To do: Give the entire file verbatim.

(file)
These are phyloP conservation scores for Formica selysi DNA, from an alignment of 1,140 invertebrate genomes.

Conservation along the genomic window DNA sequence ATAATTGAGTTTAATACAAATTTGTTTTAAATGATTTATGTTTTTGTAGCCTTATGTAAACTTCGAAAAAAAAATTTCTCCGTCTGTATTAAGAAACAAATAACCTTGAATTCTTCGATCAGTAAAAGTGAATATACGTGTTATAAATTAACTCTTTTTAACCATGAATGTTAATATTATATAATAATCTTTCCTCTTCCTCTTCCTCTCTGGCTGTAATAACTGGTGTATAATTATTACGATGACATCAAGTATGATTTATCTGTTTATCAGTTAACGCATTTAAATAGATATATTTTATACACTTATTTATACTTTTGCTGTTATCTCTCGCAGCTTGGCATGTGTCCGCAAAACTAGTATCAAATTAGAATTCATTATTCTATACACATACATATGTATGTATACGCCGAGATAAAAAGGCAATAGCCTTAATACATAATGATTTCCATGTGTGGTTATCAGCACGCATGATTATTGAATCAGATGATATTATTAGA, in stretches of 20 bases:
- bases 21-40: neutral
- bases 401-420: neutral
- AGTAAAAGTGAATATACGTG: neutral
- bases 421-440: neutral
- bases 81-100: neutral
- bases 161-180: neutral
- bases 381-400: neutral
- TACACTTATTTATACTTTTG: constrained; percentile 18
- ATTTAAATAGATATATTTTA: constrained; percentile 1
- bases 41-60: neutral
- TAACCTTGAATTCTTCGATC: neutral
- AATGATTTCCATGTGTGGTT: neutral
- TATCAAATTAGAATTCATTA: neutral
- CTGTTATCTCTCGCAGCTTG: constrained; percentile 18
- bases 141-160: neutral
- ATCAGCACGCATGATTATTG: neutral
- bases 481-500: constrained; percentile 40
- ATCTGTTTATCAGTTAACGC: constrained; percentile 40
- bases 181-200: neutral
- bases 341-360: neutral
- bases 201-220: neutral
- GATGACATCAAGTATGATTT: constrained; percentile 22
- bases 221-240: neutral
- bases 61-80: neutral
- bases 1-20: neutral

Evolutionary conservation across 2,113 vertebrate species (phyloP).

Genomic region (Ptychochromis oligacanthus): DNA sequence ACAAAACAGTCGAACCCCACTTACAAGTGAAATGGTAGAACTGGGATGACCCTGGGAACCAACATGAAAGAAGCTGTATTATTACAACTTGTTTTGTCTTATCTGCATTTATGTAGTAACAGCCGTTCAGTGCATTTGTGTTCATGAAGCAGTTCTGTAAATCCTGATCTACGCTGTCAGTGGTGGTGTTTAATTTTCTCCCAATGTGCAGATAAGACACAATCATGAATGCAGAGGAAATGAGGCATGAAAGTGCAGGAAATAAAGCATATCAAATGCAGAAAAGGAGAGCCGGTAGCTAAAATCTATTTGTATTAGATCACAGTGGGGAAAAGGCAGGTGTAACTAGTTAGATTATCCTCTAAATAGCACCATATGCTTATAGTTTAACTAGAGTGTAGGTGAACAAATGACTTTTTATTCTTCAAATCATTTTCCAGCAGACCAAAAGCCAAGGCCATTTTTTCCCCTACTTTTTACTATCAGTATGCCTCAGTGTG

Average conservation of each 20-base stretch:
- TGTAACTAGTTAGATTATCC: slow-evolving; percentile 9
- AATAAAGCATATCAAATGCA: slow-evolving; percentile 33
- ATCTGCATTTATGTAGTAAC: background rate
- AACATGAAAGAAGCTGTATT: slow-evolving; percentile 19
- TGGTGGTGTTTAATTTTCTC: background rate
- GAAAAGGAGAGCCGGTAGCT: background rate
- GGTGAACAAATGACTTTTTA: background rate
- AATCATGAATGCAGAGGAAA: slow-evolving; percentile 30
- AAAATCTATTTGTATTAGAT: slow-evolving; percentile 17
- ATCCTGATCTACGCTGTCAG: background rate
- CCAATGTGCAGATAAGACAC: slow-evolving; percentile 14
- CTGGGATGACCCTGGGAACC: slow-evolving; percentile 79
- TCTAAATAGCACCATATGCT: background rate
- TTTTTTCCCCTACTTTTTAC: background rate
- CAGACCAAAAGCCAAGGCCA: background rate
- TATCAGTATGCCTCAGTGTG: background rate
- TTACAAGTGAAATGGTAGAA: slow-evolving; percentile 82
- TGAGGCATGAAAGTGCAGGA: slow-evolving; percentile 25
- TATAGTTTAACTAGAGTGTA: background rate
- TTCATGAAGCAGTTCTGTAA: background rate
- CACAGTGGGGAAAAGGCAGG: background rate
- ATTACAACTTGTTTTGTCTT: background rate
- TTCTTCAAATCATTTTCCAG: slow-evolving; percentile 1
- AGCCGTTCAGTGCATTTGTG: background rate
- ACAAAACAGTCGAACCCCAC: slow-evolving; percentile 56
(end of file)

These are phyloP conservation scores for Formica selysi DNA, from an alignment of 1,140 invertebrate genomes.

Conservation along the genomic window DNA sequence ATAATTGAGTTTAATACAAATTTGTTTTAAATGATTTATGTTTTTGTAGCCTTATGTAAACTTCGAAAAAAAAATTTCTCCGTCTGTATTAAGAAACAAATAACCTTGAATTCTTCGATCAGTAAAAGTGAATATACGTGTTATAAATTAACTCTTTTTAACCATGAATGTTAATATTATATAATAATCTTTCCTCTTCCTCTTCCTCTCTGGCTGTAATAACTGGTGTATAATTATTACGATGACATCAAGTATGATTTATCTGTTTATCAGTTAACGCATTTAAATAGATATATTTTATACACTTATTTATACTTTTGCTGTTATCTCTCGCAGCTTGGCATGTGTCCGCAAAACTAGTATCAAATTAGAATTCATTATTCTATACACATACATATGTATGTATACGCCGAGATAAAAAGGCAATAGCCTTAATACATAATGATTTCCATGTGTGGTTATCAGCACGCATGATTATTGAATCAGATGATATTATTAGA, in stretches of 20 bases:
- bases 21-40: neutral
- bases 401-420: neutral
- AGTAAAAGTGAATATACGTG: neutral
- bases 421-440: neutral
- bases 81-100: neutral
- bases 161-180: neutral
- bases 381-400: neutral
- TACACTTATTTATACTTTTG: constrained; percentile 18
- ATTTAAATAGATATATTTTA: constrained; percentile 1
- bases 41-60: neutral
- TAACCTTGAATTCTTCGATC: neutral
- AATGATTTCCATGTGTGGTT: neutral
- TATCAAATTAGAATTCATTA: neutral
- CTGTTATCTCTCGCAGCTTG: constrained; percentile 18
- bases 141-160: neutral
- ATCAGCACGCATGATTATTG: neutral
- bases 481-500: constrained; percentile 40
- ATCTGTTTATCAGTTAACGC: constrained; percentile 40
- bases 181-200: neutral
- bases 341-360: neutral
- bases 201-220: neutral
- GATGACATCAAGTATGATTT: constrained; percentile 22
- bases 221-240: neutral
- bases 61-80: neutral
- bases 1-20: neutral

Evolutionary conservation across 2,113 vertebrate species (phyloP).

Genomic region (Ptychochromis oligacanthus): DNA sequence ACAAAACAGTCGAACCCCACTTACAAGTGAAATGGTAGAACTGGGATGACCCTGGGAACCAACATGAAAGAAGCTGTATTATTACAACTTGTTTTGTCTTATCTGCATTTATGTAGTAACAGCCGTTCAGTGCATTTGTGTTCATGAAGCAGTTCTGTAAATCCTGATCTACGCTGTCAGTGGTGGTGTTTAATTTTCTCCCAATGTGCAGATAAGACACAATCATGAATGCAGAGGAAATGAGGCATGAAAGTGCAGGAAATAAAGCATATCAAATGCAGAAAAGGAGAGCCGGTAGCTAAAATCTATTTGTATTAGATCACAGTGGGGAAAAGGCAGGTGTAACTAGTTAGATTATCCTCTAAATAGCACCATATGCTTATAGTTTAACTAGAGTGTAGGTGAACAAATGACTTTTTATTCTTCAAATCATTTTCCAGCAGACCAAAAGCCAAGGCCATTTTTTCCCCTACTTTTTACTATCAGTATGCCTCAGTGTG

Average conservation of each 20-base stretch:
- TGTAACTAGTTAGATTATCC: slow-evolving; percentile 9
- AATAAAGCATATCAAATGCA: slow-evolving; percentile 33
- ATCTGCATTTATGTAGTAAC: background rate
- AACATGAAAGAAGCTGTATT: slow-evolving; percentile 19
- TGGTGGTGTTTAATTTTCTC: background rate
- GAAAAGGAGAGCCGGTAGCT: background rate
- GGTGAACAAATGACTTTTTA: background rate
- AATCATGAATGCAGAGGAAA: slow-evolving; percentile 30
- AAAATCTATTTGTATTAGAT: slow-evolving; percentile 17
- ATCCTGATCTACGCTGTCAG: background rate
- CCAATGTGCAGATAAGACAC: slow-evolving; percentile 14
- CTGGGATGACCCTGGGAACC: slow-evolving; percentile 79
- TCTAAATAGCACCATATGCT: background rate
- TTTTTTCCCCTACTTTTTAC: background rate
- CAGACCAAAAGCCAAGGCCA: background rate
- TATCAGTATGCCTCAGTGTG: background rate
- TTACAAGTGAAATGGTAGAA: slow-evolving; percentile 82
- TGAGGCATGAAAGTGCAGGA: slow-evolving; percentile 25
- TATAGTTTAACTAGAGTGTA: background rate
- TTCATGAAGCAGTTCTGTAA: background rate
- CACAGTGGGGAAAAGGCAGG: background rate
- ATTACAACTTGTTTTGTCTT: background rate
- TTCTTCAAATCATTTTCCAG: slow-evolving; percentile 1
- AGCCGTTCAGTGCATTTGTG: background rate
- ACAAAACAGTCGAACCCCAC: slow-evolving; percentile 56